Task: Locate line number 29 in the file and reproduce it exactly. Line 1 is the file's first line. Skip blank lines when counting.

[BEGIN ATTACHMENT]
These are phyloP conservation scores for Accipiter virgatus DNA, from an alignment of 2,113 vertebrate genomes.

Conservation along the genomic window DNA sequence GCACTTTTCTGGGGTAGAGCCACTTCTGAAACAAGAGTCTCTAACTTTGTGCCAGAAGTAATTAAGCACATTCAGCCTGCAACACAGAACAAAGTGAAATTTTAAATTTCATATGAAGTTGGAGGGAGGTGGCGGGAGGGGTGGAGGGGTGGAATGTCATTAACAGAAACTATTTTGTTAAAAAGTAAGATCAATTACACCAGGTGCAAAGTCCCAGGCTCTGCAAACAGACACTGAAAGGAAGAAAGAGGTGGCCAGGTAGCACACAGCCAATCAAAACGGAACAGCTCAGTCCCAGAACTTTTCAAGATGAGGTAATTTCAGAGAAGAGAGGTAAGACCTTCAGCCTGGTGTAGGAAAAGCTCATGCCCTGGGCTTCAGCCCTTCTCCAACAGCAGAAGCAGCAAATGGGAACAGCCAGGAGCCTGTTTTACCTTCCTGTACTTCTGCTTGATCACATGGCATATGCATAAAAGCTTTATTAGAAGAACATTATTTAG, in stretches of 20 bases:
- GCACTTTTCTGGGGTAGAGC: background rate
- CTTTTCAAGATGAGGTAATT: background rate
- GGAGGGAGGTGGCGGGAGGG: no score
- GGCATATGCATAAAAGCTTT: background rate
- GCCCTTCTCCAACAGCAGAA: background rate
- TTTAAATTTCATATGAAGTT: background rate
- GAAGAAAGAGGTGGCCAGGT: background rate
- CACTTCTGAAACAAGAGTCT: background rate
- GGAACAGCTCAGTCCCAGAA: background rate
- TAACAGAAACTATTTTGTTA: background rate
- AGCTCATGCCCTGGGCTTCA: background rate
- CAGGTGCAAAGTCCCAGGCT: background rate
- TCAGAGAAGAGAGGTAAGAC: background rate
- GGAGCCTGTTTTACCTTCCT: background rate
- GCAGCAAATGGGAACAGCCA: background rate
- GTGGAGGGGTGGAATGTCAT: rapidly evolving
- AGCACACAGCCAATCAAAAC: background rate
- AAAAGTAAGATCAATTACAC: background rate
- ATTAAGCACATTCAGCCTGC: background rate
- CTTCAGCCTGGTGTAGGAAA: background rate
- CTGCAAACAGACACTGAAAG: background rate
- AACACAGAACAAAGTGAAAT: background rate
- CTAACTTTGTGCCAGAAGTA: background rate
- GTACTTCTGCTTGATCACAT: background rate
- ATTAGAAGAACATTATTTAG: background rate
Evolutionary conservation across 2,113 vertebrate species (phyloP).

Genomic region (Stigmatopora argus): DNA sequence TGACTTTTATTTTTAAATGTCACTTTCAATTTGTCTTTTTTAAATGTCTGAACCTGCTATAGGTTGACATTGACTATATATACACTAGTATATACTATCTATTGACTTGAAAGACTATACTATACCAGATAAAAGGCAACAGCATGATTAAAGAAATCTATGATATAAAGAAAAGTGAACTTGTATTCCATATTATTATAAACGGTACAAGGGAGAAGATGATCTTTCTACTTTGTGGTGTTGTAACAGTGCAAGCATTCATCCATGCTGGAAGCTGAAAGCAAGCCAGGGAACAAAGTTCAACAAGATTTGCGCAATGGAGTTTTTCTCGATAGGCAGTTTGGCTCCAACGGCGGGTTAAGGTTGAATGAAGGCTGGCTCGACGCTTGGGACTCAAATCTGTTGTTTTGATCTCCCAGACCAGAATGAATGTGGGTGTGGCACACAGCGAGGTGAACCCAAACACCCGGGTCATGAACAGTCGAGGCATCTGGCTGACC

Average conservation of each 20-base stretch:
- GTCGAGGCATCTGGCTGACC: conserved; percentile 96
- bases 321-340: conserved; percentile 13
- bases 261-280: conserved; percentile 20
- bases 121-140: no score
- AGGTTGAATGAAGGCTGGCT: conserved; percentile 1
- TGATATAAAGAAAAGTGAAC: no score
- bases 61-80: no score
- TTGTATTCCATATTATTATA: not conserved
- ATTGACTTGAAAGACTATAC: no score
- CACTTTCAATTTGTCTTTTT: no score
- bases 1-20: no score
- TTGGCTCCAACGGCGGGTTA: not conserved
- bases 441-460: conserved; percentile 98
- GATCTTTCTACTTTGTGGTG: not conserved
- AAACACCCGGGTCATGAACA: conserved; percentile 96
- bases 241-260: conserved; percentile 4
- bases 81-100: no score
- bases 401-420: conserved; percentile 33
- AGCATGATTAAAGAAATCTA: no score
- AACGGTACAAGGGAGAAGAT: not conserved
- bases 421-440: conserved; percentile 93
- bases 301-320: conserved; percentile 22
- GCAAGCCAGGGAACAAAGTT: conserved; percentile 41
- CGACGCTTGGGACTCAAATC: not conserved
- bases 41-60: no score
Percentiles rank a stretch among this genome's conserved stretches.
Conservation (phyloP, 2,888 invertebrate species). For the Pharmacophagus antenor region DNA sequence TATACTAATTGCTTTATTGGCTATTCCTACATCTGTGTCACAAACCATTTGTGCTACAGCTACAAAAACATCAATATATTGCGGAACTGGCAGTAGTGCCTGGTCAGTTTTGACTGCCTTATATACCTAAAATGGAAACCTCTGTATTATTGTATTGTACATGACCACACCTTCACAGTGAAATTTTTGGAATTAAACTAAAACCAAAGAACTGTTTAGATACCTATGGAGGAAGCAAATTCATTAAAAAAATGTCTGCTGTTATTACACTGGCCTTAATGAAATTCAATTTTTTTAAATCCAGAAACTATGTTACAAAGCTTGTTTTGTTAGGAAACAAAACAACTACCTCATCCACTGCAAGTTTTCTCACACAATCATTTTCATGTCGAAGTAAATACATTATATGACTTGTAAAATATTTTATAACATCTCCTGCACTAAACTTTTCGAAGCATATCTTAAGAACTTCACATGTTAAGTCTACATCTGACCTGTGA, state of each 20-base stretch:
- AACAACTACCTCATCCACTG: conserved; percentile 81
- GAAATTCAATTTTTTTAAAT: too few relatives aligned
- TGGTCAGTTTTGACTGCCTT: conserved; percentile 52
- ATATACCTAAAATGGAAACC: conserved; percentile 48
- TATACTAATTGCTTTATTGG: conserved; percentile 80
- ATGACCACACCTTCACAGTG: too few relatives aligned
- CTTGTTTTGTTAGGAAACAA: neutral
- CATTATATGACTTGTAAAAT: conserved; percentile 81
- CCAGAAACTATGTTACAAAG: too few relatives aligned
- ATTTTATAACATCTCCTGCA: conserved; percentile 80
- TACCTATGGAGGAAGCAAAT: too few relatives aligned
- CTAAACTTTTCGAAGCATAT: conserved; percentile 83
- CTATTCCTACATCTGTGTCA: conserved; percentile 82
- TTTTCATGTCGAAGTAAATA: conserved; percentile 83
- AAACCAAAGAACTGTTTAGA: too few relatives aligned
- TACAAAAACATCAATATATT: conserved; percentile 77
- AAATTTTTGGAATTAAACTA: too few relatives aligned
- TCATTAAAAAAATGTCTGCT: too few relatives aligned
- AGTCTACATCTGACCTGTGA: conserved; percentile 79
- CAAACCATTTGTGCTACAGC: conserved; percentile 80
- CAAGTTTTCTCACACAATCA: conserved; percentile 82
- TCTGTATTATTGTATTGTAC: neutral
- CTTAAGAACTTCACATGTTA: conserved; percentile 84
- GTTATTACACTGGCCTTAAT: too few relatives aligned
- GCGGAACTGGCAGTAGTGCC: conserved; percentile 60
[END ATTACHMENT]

Genomic region (Stigmatopora argus): DNA sequence TGACTTTTATTTTTAAATGTCACTTTCAATTTGTCTTTTTTAAATGTCTGAACCTGCTATAGGTTGACATTGACTATATATACACTAGTATATACTATCTATTGACTTGAAAGACTATACTATACCAGATAAAAGGCAACAGCATGATTAAAGAAATCTATGATATAAAGAAAAGTGAACTTGTATTCCATATTATTATAAACGGTACAAGGGAGAAGATGATCTTTCTACTTTGTGGTGTTGTAACAGTGCAAGCATTCATCCATGCTGGAAGCTGAAAGCAAGCCAGGGAACAAAGTTCAACAAGATTTGCGCAATGGAGTTTTTCTCGATAGGCAGTTTGGCTCCAACGGCGGGTTAAGGTTGAATGAAGGCTGGCTCGACGCTTGGGACTCAAATCTGTTGTTTTGATCTCCCAGACCAGAATGAATGTGGGTGTGGCACACAGCGAGGTGAACCCAAACACCCGGGTCATGAACAGTCGAGGCATCTGGCTGACC